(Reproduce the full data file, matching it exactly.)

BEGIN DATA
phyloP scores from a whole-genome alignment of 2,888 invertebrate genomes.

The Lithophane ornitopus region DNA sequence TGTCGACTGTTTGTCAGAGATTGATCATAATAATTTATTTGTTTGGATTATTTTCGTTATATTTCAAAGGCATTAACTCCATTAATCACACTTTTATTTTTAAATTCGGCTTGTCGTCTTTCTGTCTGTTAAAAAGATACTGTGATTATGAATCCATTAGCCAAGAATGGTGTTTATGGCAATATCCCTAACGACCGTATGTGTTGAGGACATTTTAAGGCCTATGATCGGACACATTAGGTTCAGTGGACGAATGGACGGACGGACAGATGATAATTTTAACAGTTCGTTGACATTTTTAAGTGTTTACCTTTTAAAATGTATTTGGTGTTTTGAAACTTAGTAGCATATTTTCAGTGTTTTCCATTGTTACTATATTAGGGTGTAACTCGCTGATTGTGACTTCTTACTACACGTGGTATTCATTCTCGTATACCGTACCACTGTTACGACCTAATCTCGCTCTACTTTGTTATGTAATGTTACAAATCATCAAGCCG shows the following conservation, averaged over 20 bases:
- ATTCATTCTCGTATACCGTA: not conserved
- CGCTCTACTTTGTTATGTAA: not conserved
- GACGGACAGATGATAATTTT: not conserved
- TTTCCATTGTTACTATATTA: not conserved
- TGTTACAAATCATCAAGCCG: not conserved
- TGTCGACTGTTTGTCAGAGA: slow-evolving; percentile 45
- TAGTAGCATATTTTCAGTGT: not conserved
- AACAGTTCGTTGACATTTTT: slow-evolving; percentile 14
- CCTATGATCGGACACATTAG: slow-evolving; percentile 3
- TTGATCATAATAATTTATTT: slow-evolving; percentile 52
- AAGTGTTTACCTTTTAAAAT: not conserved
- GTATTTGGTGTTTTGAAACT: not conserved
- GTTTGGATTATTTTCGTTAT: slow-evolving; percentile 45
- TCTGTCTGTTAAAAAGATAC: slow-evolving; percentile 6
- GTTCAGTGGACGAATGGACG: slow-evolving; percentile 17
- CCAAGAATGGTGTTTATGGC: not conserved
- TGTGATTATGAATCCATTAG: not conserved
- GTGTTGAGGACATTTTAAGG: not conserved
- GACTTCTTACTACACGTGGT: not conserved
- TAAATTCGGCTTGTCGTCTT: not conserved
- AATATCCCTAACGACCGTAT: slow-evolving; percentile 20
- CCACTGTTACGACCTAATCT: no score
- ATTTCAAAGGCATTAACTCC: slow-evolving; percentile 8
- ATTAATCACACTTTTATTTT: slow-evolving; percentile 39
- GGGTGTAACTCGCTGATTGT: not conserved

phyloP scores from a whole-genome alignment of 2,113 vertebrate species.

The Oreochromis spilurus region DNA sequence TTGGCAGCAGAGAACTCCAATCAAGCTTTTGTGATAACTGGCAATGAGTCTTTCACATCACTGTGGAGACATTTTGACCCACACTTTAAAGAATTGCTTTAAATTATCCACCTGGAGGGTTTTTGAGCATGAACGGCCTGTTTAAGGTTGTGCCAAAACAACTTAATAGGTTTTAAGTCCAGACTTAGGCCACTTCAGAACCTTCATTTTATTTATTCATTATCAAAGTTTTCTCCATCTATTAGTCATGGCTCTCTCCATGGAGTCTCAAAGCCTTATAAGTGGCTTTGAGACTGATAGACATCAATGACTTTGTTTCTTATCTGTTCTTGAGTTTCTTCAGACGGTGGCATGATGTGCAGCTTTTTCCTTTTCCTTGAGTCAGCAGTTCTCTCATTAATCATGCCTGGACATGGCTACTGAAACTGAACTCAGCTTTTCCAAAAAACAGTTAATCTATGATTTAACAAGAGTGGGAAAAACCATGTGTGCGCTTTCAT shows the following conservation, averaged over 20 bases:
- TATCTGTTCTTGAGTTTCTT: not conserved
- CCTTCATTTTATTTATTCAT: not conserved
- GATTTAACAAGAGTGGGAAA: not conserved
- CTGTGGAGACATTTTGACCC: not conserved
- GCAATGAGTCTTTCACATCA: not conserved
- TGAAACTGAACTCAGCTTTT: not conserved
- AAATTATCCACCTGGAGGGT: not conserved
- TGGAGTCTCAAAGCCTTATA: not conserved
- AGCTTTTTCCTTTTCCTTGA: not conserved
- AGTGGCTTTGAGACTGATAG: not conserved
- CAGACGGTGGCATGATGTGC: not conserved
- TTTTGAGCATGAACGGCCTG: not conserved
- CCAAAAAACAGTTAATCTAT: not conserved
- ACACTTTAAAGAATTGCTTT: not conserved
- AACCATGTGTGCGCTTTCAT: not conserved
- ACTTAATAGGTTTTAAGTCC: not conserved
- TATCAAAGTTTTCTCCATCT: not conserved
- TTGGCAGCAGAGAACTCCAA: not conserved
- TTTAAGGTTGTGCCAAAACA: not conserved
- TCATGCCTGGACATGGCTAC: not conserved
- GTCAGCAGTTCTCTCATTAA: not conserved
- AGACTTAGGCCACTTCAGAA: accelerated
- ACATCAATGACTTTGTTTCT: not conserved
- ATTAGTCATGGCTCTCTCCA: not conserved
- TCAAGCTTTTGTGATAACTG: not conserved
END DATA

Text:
phyloP scores from a whole-genome alignment of 2,888 invertebrate genomes.

The Lithophane ornitopus region DNA sequence TGTCGACTGTTTGTCAGAGATTGATCATAATAATTTATTTGTTTGGATTATTTTCGTTATATTTCAAAGGCATTAACTCCATTAATCACACTTTTATTTTTAAATTCGGCTTGTCGTCTTTCTGTCTGTTAAAAAGATACTGTGATTATGAATCCATTAGCCAAGAATGGTGTTTATGGCAATATCCCTAACGACCGTATGTGTTGAGGACATTTTAAGGCCTATGATCGGACACATTAGGTTCAGTGGACGAATGGACGGACGGACAGATGATAATTTTAACAGTTCGTTGACATTTTTAAGTGTTTACCTTTTAAAATGTATTTGGTGTTTTGAAACTTAGTAGCATATTTTCAGTGTTTTCCATTGTTACTATATTAGGGTGTAACTCGCTGATTGTGACTTCTTACTACACGTGGTATTCATTCTCGTATACCGTACCACTGTTACGACCTAATCTCGCTCTACTTTGTTATGTAATGTTACAAATCATCAAGCCG shows the following conservation, averaged over 20 bases:
- ATTCATTCTCGTATACCGTA: not conserved
- CGCTCTACTTTGTTATGTAA: not conserved
- GACGGACAGATGATAATTTT: not conserved
- TTTCCATTGTTACTATATTA: not conserved
- TGTTACAAATCATCAAGCCG: not conserved
- TGTCGACTGTTTGTCAGAGA: slow-evolving; percentile 45
- TAGTAGCATATTTTCAGTGT: not conserved
- AACAGTTCGTTGACATTTTT: slow-evolving; percentile 14
- CCTATGATCGGACACATTAG: slow-evolving; percentile 3
- TTGATCATAATAATTTATTT: slow-evolving; percentile 52
- AAGTGTTTACCTTTTAAAAT: not conserved
- GTATTTGGTGTTTTGAAACT: not conserved
- GTTTGGATTATTTTCGTTAT: slow-evolving; percentile 45
- TCTGTCTGTTAAAAAGATAC: slow-evolving; percentile 6
- GTTCAGTGGACGAATGGACG: slow-evolving; percentile 17
- CCAAGAATGGTGTTTATGGC: not conserved
- TGTGATTATGAATCCATTAG: not conserved
- GTGTTGAGGACATTTTAAGG: not conserved
- GACTTCTTACTACACGTGGT: not conserved
- TAAATTCGGCTTGTCGTCTT: not conserved
- AATATCCCTAACGACCGTAT: slow-evolving; percentile 20
- CCACTGTTACGACCTAATCT: no score
- ATTTCAAAGGCATTAACTCC: slow-evolving; percentile 8
- ATTAATCACACTTTTATTTT: slow-evolving; percentile 39
- GGGTGTAACTCGCTGATTGT: not conserved

phyloP scores from a whole-genome alignment of 2,113 vertebrate species.

The Oreochromis spilurus region DNA sequence TTGGCAGCAGAGAACTCCAATCAAGCTTTTGTGATAACTGGCAATGAGTCTTTCACATCACTGTGGAGACATTTTGACCCACACTTTAAAGAATTGCTTTAAATTATCCACCTGGAGGGTTTTTGAGCATGAACGGCCTGTTTAAGGTTGTGCCAAAACAACTTAATAGGTTTTAAGTCCAGACTTAGGCCACTTCAGAACCTTCATTTTATTTATTCATTATCAAAGTTTTCTCCATCTATTAGTCATGGCTCTCTCCATGGAGTCTCAAAGCCTTATAAGTGGCTTTGAGACTGATAGACATCAATGACTTTGTTTCTTATCTGTTCTTGAGTTTCTTCAGACGGTGGCATGATGTGCAGCTTTTTCCTTTTCCTTGAGTCAGCAGTTCTCTCATTAATCATGCCTGGACATGGCTACTGAAACTGAACTCAGCTTTTCCAAAAAACAGTTAATCTATGATTTAACAAGAGTGGGAAAAACCATGTGTGCGCTTTCAT shows the following conservation, averaged over 20 bases:
- TATCTGTTCTTGAGTTTCTT: not conserved
- CCTTCATTTTATTTATTCAT: not conserved
- GATTTAACAAGAGTGGGAAA: not conserved
- CTGTGGAGACATTTTGACCC: not conserved
- GCAATGAGTCTTTCACATCA: not conserved
- TGAAACTGAACTCAGCTTTT: not conserved
- AAATTATCCACCTGGAGGGT: not conserved
- TGGAGTCTCAAAGCCTTATA: not conserved
- AGCTTTTTCCTTTTCCTTGA: not conserved
- AGTGGCTTTGAGACTGATAG: not conserved
- CAGACGGTGGCATGATGTGC: not conserved
- TTTTGAGCATGAACGGCCTG: not conserved
- CCAAAAAACAGTTAATCTAT: not conserved
- ACACTTTAAAGAATTGCTTT: not conserved
- AACCATGTGTGCGCTTTCAT: not conserved
- ACTTAATAGGTTTTAAGTCC: not conserved
- TATCAAAGTTTTCTCCATCT: not conserved
- TTGGCAGCAGAGAACTCCAA: not conserved
- TTTAAGGTTGTGCCAAAACA: not conserved
- TCATGCCTGGACATGGCTAC: not conserved
- GTCAGCAGTTCTCTCATTAA: not conserved
- AGACTTAGGCCACTTCAGAA: accelerated
- ACATCAATGACTTTGTTTCT: not conserved
- ATTAGTCATGGCTCTCTCCA: not conserved
- TCAAGCTTTTGTGATAACTG: not conserved